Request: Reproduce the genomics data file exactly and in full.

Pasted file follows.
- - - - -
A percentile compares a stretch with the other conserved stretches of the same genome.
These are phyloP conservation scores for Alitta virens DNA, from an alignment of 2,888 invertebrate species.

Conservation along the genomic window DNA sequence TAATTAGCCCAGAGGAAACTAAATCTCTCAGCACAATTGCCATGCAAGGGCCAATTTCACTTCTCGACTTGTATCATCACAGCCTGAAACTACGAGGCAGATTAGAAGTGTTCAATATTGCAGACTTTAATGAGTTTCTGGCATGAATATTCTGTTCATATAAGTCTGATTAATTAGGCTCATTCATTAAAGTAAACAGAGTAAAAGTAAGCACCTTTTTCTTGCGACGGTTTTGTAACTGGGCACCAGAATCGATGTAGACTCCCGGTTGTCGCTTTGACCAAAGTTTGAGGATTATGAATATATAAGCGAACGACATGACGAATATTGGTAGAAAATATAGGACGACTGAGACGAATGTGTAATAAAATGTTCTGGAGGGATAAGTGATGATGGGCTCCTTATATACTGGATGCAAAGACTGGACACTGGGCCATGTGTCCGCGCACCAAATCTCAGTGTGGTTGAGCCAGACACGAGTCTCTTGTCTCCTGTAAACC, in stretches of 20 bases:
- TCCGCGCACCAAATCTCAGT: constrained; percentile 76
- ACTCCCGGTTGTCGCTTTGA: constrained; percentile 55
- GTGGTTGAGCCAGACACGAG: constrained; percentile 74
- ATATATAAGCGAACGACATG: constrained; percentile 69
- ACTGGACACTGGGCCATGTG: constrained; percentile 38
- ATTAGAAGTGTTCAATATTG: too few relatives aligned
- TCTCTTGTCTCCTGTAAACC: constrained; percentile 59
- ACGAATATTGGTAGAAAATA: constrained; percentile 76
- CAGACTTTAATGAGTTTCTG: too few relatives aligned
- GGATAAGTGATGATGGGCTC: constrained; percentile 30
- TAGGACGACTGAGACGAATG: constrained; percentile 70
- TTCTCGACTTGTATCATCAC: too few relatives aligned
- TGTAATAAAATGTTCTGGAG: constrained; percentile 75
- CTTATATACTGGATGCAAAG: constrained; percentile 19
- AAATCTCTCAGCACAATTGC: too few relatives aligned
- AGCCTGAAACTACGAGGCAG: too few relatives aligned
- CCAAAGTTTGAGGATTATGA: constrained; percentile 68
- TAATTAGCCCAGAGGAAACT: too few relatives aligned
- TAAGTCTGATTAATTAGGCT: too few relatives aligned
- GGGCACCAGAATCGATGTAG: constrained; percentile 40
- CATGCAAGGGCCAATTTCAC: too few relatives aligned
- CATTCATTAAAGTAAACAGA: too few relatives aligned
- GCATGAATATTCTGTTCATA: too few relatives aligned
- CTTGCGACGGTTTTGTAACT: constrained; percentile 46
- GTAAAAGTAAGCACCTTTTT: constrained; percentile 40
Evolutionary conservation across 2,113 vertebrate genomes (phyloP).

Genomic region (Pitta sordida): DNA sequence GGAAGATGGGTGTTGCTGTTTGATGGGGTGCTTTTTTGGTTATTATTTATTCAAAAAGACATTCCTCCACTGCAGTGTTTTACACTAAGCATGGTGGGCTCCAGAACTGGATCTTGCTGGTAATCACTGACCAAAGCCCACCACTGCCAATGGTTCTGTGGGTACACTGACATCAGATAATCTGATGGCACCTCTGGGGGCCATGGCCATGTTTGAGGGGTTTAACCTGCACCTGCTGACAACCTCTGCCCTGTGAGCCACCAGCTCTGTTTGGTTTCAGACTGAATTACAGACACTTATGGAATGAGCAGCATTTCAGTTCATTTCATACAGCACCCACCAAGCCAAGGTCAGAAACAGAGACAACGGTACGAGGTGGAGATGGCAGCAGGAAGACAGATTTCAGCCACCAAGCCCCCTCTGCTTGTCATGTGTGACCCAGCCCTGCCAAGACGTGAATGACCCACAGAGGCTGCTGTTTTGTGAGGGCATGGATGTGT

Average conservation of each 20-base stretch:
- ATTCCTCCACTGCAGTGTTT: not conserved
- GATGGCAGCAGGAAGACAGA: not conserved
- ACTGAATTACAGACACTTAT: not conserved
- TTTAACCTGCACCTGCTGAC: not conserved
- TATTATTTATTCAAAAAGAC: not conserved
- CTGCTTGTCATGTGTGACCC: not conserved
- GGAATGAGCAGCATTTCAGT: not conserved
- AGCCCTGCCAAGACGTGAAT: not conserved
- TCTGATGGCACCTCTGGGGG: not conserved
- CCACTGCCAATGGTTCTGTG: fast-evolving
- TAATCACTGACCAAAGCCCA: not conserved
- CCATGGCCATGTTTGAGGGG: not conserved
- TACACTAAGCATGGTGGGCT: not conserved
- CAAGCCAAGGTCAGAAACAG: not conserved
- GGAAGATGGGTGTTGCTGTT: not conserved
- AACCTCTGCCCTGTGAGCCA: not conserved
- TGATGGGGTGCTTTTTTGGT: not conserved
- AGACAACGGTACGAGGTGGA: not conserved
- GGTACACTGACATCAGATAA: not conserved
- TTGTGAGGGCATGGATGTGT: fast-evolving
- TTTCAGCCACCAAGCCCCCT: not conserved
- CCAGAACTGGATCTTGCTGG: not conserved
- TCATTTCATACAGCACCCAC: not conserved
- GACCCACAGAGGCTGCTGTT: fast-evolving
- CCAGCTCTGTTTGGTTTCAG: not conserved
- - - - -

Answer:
A percentile compares a stretch with the other conserved stretches of the same genome.
These are phyloP conservation scores for Alitta virens DNA, from an alignment of 2,888 invertebrate species.

Conservation along the genomic window DNA sequence TAATTAGCCCAGAGGAAACTAAATCTCTCAGCACAATTGCCATGCAAGGGCCAATTTCACTTCTCGACTTGTATCATCACAGCCTGAAACTACGAGGCAGATTAGAAGTGTTCAATATTGCAGACTTTAATGAGTTTCTGGCATGAATATTCTGTTCATATAAGTCTGATTAATTAGGCTCATTCATTAAAGTAAACAGAGTAAAAGTAAGCACCTTTTTCTTGCGACGGTTTTGTAACTGGGCACCAGAATCGATGTAGACTCCCGGTTGTCGCTTTGACCAAAGTTTGAGGATTATGAATATATAAGCGAACGACATGACGAATATTGGTAGAAAATATAGGACGACTGAGACGAATGTGTAATAAAATGTTCTGGAGGGATAAGTGATGATGGGCTCCTTATATACTGGATGCAAAGACTGGACACTGGGCCATGTGTCCGCGCACCAAATCTCAGTGTGGTTGAGCCAGACACGAGTCTCTTGTCTCCTGTAAACC, in stretches of 20 bases:
- TCCGCGCACCAAATCTCAGT: constrained; percentile 76
- ACTCCCGGTTGTCGCTTTGA: constrained; percentile 55
- GTGGTTGAGCCAGACACGAG: constrained; percentile 74
- ATATATAAGCGAACGACATG: constrained; percentile 69
- ACTGGACACTGGGCCATGTG: constrained; percentile 38
- ATTAGAAGTGTTCAATATTG: too few relatives aligned
- TCTCTTGTCTCCTGTAAACC: constrained; percentile 59
- ACGAATATTGGTAGAAAATA: constrained; percentile 76
- CAGACTTTAATGAGTTTCTG: too few relatives aligned
- GGATAAGTGATGATGGGCTC: constrained; percentile 30
- TAGGACGACTGAGACGAATG: constrained; percentile 70
- TTCTCGACTTGTATCATCAC: too few relatives aligned
- TGTAATAAAATGTTCTGGAG: constrained; percentile 75
- CTTATATACTGGATGCAAAG: constrained; percentile 19
- AAATCTCTCAGCACAATTGC: too few relatives aligned
- AGCCTGAAACTACGAGGCAG: too few relatives aligned
- CCAAAGTTTGAGGATTATGA: constrained; percentile 68
- TAATTAGCCCAGAGGAAACT: too few relatives aligned
- TAAGTCTGATTAATTAGGCT: too few relatives aligned
- GGGCACCAGAATCGATGTAG: constrained; percentile 40
- CATGCAAGGGCCAATTTCAC: too few relatives aligned
- CATTCATTAAAGTAAACAGA: too few relatives aligned
- GCATGAATATTCTGTTCATA: too few relatives aligned
- CTTGCGACGGTTTTGTAACT: constrained; percentile 46
- GTAAAAGTAAGCACCTTTTT: constrained; percentile 40
Evolutionary conservation across 2,113 vertebrate genomes (phyloP).

Genomic region (Pitta sordida): DNA sequence GGAAGATGGGTGTTGCTGTTTGATGGGGTGCTTTTTTGGTTATTATTTATTCAAAAAGACATTCCTCCACTGCAGTGTTTTACACTAAGCATGGTGGGCTCCAGAACTGGATCTTGCTGGTAATCACTGACCAAAGCCCACCACTGCCAATGGTTCTGTGGGTACACTGACATCAGATAATCTGATGGCACCTCTGGGGGCCATGGCCATGTTTGAGGGGTTTAACCTGCACCTGCTGACAACCTCTGCCCTGTGAGCCACCAGCTCTGTTTGGTTTCAGACTGAATTACAGACACTTATGGAATGAGCAGCATTTCAGTTCATTTCATACAGCACCCACCAAGCCAAGGTCAGAAACAGAGACAACGGTACGAGGTGGAGATGGCAGCAGGAAGACAGATTTCAGCCACCAAGCCCCCTCTGCTTGTCATGTGTGACCCAGCCCTGCCAAGACGTGAATGACCCACAGAGGCTGCTGTTTTGTGAGGGCATGGATGTGT

Average conservation of each 20-base stretch:
- ATTCCTCCACTGCAGTGTTT: not conserved
- GATGGCAGCAGGAAGACAGA: not conserved
- ACTGAATTACAGACACTTAT: not conserved
- TTTAACCTGCACCTGCTGAC: not conserved
- TATTATTTATTCAAAAAGAC: not conserved
- CTGCTTGTCATGTGTGACCC: not conserved
- GGAATGAGCAGCATTTCAGT: not conserved
- AGCCCTGCCAAGACGTGAAT: not conserved
- TCTGATGGCACCTCTGGGGG: not conserved
- CCACTGCCAATGGTTCTGTG: fast-evolving
- TAATCACTGACCAAAGCCCA: not conserved
- CCATGGCCATGTTTGAGGGG: not conserved
- TACACTAAGCATGGTGGGCT: not conserved
- CAAGCCAAGGTCAGAAACAG: not conserved
- GGAAGATGGGTGTTGCTGTT: not conserved
- AACCTCTGCCCTGTGAGCCA: not conserved
- TGATGGGGTGCTTTTTTGGT: not conserved
- AGACAACGGTACGAGGTGGA: not conserved
- GGTACACTGACATCAGATAA: not conserved
- TTGTGAGGGCATGGATGTGT: fast-evolving
- TTTCAGCCACCAAGCCCCCT: not conserved
- CCAGAACTGGATCTTGCTGG: not conserved
- TCATTTCATACAGCACCCAC: not conserved
- GACCCACAGAGGCTGCTGTT: fast-evolving
- CCAGCTCTGTTTGGTTTCAG: not conserved